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Ruby Bridges was the first African-American child to attend an all-white public elementary school in the American South.
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Ruby Bridges visited President Barack Obama to see Norman Rockwell's painting hanging outside of the Oval Office. The painting depicts her walk to school on the day of school integration in New Orleans. Video courtesy of the White House.
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Born on September 8, 1954, in Tylertown, Mississippi, Ruby Bridges was 6 when she became the first African-American child to integrate a white Southern elementary school, having to be escorted to class by her mother and U.S. marshals due to violent mobs. Bridges’ bravery paved the way for continued Civil Rights action and she’s shared her story with future generations in educational forums.
Ruby Nell Bridges was born on September 8, 1954, in Tylertown, Mississippi, and grew up on the farm her parents and grandparents sharecropped in Mississippi. When she was 4 years old, her parents, Abon and Lucille Bridges, moved to New Orleans, hoping for a better life in a bigger city. Her father got a job as a gas station attendant and her mother took night jobs to help support their growing family. Soon, young Ruby had two younger brothers and a younger sister.
The fact that Ruby Bridges was born the same year that the Supreme Court's Brown v. Board of Education decision desegregated the schools is a notable coincidence to her early journey into civil rights activism. When Ruby was in kindergarten, she was one of many African-American students in New Orleans who were chosen to take a test determining whether or not she could attend a white school. It is said the test was written to be especially difficult so that students would have a hard time passing. The idea was if all the African-American children failed the test, New Orleans schools might be able to stay segregated for a while longer. She lived a mere five blocks from an all-white school, but attended kindergarten several miles away in an all-black segregated school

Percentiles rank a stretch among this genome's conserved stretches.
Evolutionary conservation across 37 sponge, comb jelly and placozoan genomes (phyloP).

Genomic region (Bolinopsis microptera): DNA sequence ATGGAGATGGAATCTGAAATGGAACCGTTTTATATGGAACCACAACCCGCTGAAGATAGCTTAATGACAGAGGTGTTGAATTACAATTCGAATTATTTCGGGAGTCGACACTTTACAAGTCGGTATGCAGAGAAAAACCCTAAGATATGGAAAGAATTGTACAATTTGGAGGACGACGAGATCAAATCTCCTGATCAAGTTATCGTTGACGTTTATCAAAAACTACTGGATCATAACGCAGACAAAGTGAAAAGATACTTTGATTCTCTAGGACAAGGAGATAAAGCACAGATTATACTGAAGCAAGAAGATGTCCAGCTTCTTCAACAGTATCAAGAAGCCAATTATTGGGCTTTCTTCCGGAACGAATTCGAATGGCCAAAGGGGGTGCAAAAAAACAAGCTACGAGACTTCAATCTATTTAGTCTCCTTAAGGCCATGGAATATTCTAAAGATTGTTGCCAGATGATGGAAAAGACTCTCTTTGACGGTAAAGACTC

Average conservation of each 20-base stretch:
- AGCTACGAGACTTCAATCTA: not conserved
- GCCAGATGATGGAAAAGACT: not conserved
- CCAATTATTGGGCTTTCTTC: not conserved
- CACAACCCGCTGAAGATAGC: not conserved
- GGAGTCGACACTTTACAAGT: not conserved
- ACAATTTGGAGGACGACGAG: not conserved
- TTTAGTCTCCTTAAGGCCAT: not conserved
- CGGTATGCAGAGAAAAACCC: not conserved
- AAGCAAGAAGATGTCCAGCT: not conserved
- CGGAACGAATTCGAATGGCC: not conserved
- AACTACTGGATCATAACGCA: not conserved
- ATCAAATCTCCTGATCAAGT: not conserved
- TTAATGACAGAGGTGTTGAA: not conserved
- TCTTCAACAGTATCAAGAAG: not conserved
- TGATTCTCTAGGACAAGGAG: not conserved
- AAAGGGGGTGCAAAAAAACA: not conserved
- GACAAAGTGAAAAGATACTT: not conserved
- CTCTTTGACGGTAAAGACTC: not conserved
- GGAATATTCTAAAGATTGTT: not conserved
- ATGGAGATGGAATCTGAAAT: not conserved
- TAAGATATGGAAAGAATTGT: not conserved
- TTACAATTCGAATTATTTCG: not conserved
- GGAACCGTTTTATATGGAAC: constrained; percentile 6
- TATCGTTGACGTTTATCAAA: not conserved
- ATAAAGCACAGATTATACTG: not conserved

Her father was averse to his daughter taking the test, believing that if she passed and was allowed to go to the white school, there would be trouble. Her mother, Lucille, however, pressed the issue, believing that Ruby would get a better education at a white school. She was eventually able to convince Ruby's father to let her take the test.
In 1960, Ruby Bridges's parents were informed by officials from the NAACP that she was one of only six other African-American students to pass the test. Ruby would be the only African-American student to attend the William Frantz School, near her home. When the first day of school rolled around in September, Ruby was still at her old school. All through the summer and early fall, the Louisiana state legislature had found ways to fight the federal court order and slow the integration process. After exhausting all stalling tactics, the legislature had to relent, and the designated schools were to be integrated in November. Fearing there might be some civil disturbances, the federal district court judge requested the U.S. government send federal marshals to New Orleans to protect the children.
On the morning of November 14, 1960, federal marshals drove Ruby and her mother the five blocks to her new school. While in the car, one of the men explained that when they arrived at the school, two marshals would walk in front of Ruby and two would be behind her.
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